Fantasia – animated film review

Theatrical teaser poster for "Fantasia".
Theatrical teaser poster for “Fantasia”.
Fantasia, though initially a financial flop, has become a classic example of the early work of Walt Disney Animation. It features seven vignettes and an intermission, showcasing various styles of animation and experimental work with music and a mix of live and animated scenes.

My two favorites are the Nutcracker Suite and The Pastoral Symphony. In the Nutcracker Suite, the popular ballet orchestration composed by Pyotr Ilyich Tchaikovsky is highlighted by all kinds of fantastical creatures. While Tchaikovsky apparently disliked this particular ballet, I love the music from it, and I loved what the Disney animators did to bring the music to life. I thought this segment was the best example of different animation styles, and it even includes creatures designed by Mary Blair, one of my favorite Disney artists.

For overall style, I loved the artwork in The Pastoral Symphony. The animators made everything have a soft and (appropriately) ideal pastoral look, and the color palette used in the segment was bumped just enough from reality to give it an otherwordly feel. I loved the character designs as well. This is probably my favorite segment.

The iconic segment everyone remembers from Fantasia, however, is The Sorcerer’s Apprentice, featuring Mickey Mouse. It is a fun sequence showing the value of hard work and making sure you understand how to do something before trying to use it as a shortcut for the hard work. I enjoy the segment every time I see it.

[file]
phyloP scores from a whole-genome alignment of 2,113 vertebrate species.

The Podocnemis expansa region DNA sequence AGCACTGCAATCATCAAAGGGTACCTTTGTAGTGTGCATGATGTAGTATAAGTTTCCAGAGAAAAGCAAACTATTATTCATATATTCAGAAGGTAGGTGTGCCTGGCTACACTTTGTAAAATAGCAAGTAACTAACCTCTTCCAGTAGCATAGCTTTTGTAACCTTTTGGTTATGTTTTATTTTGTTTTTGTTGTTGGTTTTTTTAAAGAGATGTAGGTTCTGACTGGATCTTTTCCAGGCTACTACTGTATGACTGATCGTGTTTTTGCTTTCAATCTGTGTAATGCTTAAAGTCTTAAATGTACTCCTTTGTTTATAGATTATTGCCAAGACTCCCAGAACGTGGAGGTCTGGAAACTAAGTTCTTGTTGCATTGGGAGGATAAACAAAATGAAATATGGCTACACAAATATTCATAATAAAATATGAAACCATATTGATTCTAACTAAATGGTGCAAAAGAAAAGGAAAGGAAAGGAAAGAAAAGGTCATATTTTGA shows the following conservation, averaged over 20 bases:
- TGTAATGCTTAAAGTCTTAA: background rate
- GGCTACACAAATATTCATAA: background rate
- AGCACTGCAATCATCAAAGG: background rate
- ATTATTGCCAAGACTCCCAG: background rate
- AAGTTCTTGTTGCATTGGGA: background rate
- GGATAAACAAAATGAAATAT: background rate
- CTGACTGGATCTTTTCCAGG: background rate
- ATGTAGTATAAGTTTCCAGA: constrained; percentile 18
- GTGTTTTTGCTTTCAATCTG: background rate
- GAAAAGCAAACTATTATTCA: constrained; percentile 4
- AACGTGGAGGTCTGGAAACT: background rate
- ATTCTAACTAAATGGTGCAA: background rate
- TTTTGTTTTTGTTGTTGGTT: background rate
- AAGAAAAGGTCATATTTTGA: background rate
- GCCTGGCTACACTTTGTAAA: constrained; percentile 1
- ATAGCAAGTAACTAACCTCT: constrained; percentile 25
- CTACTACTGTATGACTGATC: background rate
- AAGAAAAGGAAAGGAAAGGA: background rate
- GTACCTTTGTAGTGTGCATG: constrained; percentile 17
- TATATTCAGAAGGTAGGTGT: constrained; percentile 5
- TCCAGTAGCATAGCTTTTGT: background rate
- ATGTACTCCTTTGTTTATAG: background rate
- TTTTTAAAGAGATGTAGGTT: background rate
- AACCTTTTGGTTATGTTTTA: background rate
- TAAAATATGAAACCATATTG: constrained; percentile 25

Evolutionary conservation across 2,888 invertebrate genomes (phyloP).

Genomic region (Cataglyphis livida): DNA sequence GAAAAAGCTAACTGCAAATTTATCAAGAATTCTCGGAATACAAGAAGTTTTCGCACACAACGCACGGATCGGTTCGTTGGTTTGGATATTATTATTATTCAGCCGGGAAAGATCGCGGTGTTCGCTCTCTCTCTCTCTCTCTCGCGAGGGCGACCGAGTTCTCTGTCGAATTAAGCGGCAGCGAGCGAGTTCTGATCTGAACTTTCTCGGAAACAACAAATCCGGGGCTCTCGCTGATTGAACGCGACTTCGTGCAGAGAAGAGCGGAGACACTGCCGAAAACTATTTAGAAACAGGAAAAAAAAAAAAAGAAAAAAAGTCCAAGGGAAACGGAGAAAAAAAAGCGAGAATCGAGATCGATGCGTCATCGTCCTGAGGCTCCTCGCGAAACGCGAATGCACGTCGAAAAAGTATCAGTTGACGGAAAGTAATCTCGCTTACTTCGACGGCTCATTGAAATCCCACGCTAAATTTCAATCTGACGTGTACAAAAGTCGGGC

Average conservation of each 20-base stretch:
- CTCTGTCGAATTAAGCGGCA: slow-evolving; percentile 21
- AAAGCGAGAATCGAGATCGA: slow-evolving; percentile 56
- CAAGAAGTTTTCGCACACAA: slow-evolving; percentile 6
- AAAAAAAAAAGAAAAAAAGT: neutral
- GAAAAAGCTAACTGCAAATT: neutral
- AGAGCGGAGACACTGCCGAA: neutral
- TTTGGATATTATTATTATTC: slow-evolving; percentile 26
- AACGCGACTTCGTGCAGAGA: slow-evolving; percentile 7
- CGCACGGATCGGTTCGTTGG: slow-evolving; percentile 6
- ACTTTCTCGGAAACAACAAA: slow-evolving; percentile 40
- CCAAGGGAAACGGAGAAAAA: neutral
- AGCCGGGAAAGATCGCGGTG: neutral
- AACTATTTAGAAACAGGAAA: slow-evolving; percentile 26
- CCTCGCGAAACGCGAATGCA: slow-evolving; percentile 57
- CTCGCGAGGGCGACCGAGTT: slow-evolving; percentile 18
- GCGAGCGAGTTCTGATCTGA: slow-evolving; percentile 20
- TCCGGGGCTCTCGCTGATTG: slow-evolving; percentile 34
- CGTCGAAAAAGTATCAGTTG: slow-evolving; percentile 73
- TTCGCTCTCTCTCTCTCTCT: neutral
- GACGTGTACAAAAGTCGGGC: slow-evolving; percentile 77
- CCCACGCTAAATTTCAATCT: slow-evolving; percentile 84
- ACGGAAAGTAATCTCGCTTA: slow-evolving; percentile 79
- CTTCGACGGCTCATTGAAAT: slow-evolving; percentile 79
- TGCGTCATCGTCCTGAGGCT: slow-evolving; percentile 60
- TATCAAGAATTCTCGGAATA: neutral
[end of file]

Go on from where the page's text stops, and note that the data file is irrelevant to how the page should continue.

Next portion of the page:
By way of confession, I used to fall asleep during the “Ave Maria” part of final segment every time I would watch the film, perhaps because the music is so peaceful. More recently, I have been able to stay awake to catch the final few minutes. The first part of this final segment, Night on Bald Mountain, is somewhat dark, but purposefully so. This segment may not be good for some younger children due to some of the scary imagery in it.

The other segments in the film are well done for the most part, but not my favorites and not as interesting to me as those I mentioned above. Taken as a whole, Fantasia is somewhat weakened by all the different experimental film and animation techniques used within it. Despite this, it is still a good film for showcasing those different techniques, and definitely worth having in any good Disney Animation collection.

Release Date: November 13, 1940 (USA)
MPAA Rating: G

MySF Rating: Three point five stars
Family Friendliness: 95%


Alcohol/Drugs: 1 (drunken revelry with Bacchus)
Language: 0
Nudity: 1 (brief, female centaurs topless, nude fairies (though they are too small for it to make a difference))
Sexuality: 1 (Bacchus throws a party, flirting among the centaurs)
Violence: 1 (some scary images, Zeus throwing lightning, demons dancing and cavorting, dinosaurs, death)

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